Snoring As Bad For Your Heart As Diabetes
Brett Smith for redOrbit.com – Your Universe Online
Snoring can be more than just an annoyance–if untreated it can have the same effect on the cardiovascular system as diabetes, according to new research from a Romanian medical doctor.
The research, which was presented this week at the at EUROECHO and other Imaging Modalities 2012 conference by Dr. Raluca Mincu, showed that the nighttime breathing disorder is a sign of obstructive sleep apnea (OSA), a condition known to cause a variety of illnesses and disorders, and can also lead to serious accidents.
OSA has been closely associated with cardiovascular disorders, including increased risk of hypertension, arrhythmia, obesity, myocardial infarction, and stroke.
“There are not enough studies in the medical literature on early cardiovascular dysfunction in patients with OSA, when active steps can be taken to prevent progression to heart failure,” Mincu said. “Because OSA leads to so many cardiovascular disorders, we compared early cardiovascular dysfunction in OSA patients and patients with diabetes mellitus, which is a typical risk factor for cardiovascular disease.”
In the study, 20 patients with moderate to severe OSA (and no diabetes), 20 patients with treated type 2 diabetes mellitus, and 20 healthy patients were assessed for their arterial function. All five metrics used to measure arterial stiffness were significantly higher in the OSA and diabetes mellitus groups compared to the control group. The OSA and diabetes groups also showed poor endothelial function.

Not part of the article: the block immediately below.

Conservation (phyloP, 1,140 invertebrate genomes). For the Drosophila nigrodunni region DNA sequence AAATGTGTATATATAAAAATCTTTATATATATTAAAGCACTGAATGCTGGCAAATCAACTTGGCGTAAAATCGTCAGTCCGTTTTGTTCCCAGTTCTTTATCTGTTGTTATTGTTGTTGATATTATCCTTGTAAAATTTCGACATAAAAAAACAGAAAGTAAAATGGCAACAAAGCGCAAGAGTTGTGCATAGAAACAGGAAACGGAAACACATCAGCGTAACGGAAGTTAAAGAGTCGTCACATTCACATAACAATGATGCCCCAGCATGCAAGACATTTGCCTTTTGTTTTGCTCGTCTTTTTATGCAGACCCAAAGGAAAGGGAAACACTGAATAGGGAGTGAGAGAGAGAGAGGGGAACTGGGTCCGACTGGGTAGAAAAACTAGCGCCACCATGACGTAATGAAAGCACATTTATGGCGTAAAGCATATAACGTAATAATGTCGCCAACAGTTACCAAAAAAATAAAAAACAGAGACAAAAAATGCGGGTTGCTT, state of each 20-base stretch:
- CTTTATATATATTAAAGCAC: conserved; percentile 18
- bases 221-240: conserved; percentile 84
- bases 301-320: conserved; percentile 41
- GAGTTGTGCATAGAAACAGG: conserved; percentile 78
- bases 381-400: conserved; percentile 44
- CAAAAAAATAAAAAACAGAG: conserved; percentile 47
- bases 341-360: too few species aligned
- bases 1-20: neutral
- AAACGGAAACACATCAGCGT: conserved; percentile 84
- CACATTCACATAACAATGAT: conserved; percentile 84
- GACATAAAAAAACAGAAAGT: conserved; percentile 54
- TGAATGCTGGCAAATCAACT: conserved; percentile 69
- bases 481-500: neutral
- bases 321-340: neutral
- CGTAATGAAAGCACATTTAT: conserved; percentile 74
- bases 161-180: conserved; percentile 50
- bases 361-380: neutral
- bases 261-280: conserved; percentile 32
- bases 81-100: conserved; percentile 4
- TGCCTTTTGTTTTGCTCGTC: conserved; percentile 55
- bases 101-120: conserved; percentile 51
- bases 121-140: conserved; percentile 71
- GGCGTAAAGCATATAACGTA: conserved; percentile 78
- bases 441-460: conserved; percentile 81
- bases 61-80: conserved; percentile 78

“Patients with moderate to severe OSA had endothelial dysfunction and higher arterial stiffness than controls, and their results were similar to patients with diabetes mellitus,” Mincu explained. “This suggests that OSA is associated with a high risk for cardiovascular disease.”
“Patients in the OSA and diabetes groups had a higher intima-media thickness (IMT), which shows that their arteries are remodeled in a pathological way,” she added.
Mincu said her research shows that people who snore should not consider it a simple nighttime nuisance.
“Patients should realize that behind snoring there can be a serious cardiac pathology and they should get referred to a sleep specialist,” she said. “If they are diagnosed with obstructive sleep apnea, they are at increased risk of cardiovascular disease and need to adopt a heart healthy lifestyle to reduce that risk.”
Continuous positive airway pressure (CPAP) is the typically prescribed treatment for sleep apnea and many people resist it because the treatment requires the sleeper to wear a mask, which can be unpleasant. Another problem with CPAP is that it only provides a continuous airflow and does not treat the underlying cause of OSA.
“Although OSA treatment with (CPAP) is inconvenient — it requires sleeping with a mask — patients should use it because it can reverse the parameters measured in our study,” Mincu said.
The Romanian doctor said she hopes her study spurs additional research and dialogue surrounding the treatment of OSA.
“Our study is a signal for cardiologists, pneumologists and general practitioners to work together to actively diagnose obstructive sleep apnea, administer the appropriate treatment (CPAP) and assess arterial function,” she said. “This will help avoid progression of early cardiovascular dysfunction through to heart failure, the final stage of heart disease.”